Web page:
When Mummy visits, she lets herself in. It doesn’t matter if he’s home or not. Mummy’s got a spare key. Noel initially didn’t have one. He didn’t have one specifically so that he could say, “No, Mum, I haven’t got any,” without feeling guilty. But Mummy insisted. She even went to the locksmith herself. That afternoon Noel came home to find three keys on the counter: one for him, one for her, and one for the potted plant particularly placed left to the door.
When Mummy visits, the house welcomes her. The rugs stop smelling and the dust bunnies disappear. The laundries get done and the dishes get washed. The house starts to sprout goodies too. Sometimes he’d find a freshly baked blueberry pie by the windowsill. Sometimes he’d even find a new jumper draped over the sofa, which is always a fine thing to have for upcoming winters. Also, a lot of things get fixed. Mummy’s a great fixer. She specializes in basic furniture and electronics. Sentient things are not her thing however, and Noel is rather miffed about that. Although, he does appreciate how the lamp in his study no longer blinks a hundred times before working properly.
When Mummy visits, Noel makes sure she steers clear from his bedroom. It’s where he keeps things she doesn’t like. Noel finds that easy to do now that Mummy doesn’t have the bedroom key, but he didn’t have as much luck with his old one. He couldn’t hide Little Archie, for example. Noel liked Archie because he always shared his Hot Wheels cars, but then Mummy heard Archie’s Daddy got into a really big trouble with the police so, “We don’t want to be friends with thieves now, do we?” There was no more Archie afterwards. No more Julie, and Hugh, and Willie. And then no more Rock ’n’ Roll. Noel doesn’t understand this one. He’s most upset about this one. He started listening when he was nine or so and it was alright at first. Then he would turn up the stereo to full blast on some days and it would be Freddie Mercury’s voice that came through. It would be Freddie saying that his Mummy just killed a man (or maybe there’s a comma in there, who knows? Noel never hears a comma and his Mummy must’ve not either). It would be Freddie shouting at his Mummy to let him go. One day, Noel came home from school to learn that his cassettes, a whole box of them, were gone. “They’re going to get you into drugs, Noel,” Mummy said, and that was the end of it, or so she thought.
When Mummy visits, Noel doesn’t want her in the kitchen. He knows she’ll ruin it like how she ruined their old one. It’s not the cooking disaster sort of ruin, which he welcomes anytime. It’s just that when he was a kid, he would spend a lot of time in the kitchen with Mummy, and sometimes the chairs and the plates let fly. They were always easy to dodge though. Even in her trance Mummy didn’t really want to hurt him. But the words – Oh, the words. Noel didn’t think words could bounce but they do. One day Mummy said something to the kitchen wall and the words bounced down to the linoleum floor and up to stab his eyes. On another, the words bounced up to the cupboard then down to punch his stomach. But there was this one time when Mummy said something really really bad. Noel couldn’t remember what she said exactly, only that this time the words did something different. The words closed on him. They blocked his hearing. They reddened his vision. They made his skin tingle, hot, like heated iron. And then somehow the words made him move, first his body, shooting across the room like a bullet, then his hands. They made his hands push Mummy. They made Mummy fall, then made her hit her head against the kitchen counter. They made the floor bleed, made the ambulance come, the social workers come. The words made him live with his aunt for a week. After Mummy came back, he also realized the words made her better, in a way. Noel tried to be positive about it, and he supposed so did Mummy.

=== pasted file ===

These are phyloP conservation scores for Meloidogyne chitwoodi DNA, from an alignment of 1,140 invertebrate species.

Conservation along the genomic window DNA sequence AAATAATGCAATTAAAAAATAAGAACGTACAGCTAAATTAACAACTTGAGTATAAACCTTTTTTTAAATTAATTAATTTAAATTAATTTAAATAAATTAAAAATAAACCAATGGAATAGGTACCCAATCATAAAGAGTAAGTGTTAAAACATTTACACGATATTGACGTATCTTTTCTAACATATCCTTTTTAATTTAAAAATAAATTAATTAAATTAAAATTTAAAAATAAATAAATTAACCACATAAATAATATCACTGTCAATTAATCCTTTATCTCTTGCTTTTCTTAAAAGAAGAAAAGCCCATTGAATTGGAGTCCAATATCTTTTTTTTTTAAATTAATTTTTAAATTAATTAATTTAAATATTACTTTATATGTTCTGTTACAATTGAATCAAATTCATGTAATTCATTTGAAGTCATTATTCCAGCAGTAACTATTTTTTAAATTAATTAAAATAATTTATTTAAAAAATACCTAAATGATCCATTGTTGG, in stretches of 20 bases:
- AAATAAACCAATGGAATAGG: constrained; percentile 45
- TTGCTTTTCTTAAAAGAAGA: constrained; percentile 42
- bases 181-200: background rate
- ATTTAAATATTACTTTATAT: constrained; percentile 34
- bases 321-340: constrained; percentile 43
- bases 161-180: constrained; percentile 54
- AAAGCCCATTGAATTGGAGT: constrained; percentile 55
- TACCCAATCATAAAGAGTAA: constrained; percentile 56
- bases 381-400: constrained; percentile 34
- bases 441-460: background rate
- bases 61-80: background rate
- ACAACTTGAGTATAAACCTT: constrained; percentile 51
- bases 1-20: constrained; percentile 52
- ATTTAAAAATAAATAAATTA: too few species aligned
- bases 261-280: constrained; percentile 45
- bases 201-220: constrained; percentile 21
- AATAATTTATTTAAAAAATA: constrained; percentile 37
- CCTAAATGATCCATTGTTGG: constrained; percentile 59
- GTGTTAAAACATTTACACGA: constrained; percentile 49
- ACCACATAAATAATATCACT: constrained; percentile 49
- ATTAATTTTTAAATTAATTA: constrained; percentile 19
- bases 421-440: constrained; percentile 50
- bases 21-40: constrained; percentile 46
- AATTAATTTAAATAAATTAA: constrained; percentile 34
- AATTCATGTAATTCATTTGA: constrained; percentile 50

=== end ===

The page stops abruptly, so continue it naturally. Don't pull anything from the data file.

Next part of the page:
When Mummy visits, she never rings. Why would she ring her own house? But some part of Noel always knows. That afternoon, that some part of him rises to occasionally prick him in the stomach. Noel makes a mental note to stop eating office food but otherwise keeps his foot steady on the gas.
When Mummy visits, there’s no car on the driveway. Mummy doesn’t drive. It’s a £20 taxi ride for every visit. So when Noel pulls up at his driveway, he doesn’t know. He turns off the radio, then turns off the engine, as usual. He gets out of his car, then locks it, as usual. Halfway up his pathway, he notices that his yard is wet. Noel knows it’s usually rainy here, but Mr. Willis’ side is completely dry. He also realizes that he can perfectly see his sofa and TV from where he’s standing, which means the curtains are open. Noel never leaves his curtains open. Noel doesn’t open his curtains, period. He doesn’t want his neighbors to go window-shopping at his house, so someone must’ve gone in and did it. And that’s when Mummy walks into the living room, into his window-sized line of vision.
Mummy looks up.
Noel raises his right hand. He waves.
Mummy’s face lights up. In a flash she rushes outside to welcome him. In the last three seconds he has alone, Noel does three things exactly. He steps up to his porch. He tucks in his shirt. As he hears the door click, Noel prepares one fine smile for his Mummy.
Felicia Wulandari was born and raised in Indonesia. She started writing in fourth grade and will probably continue to do so while she works her way to an undergraduate degree in the US.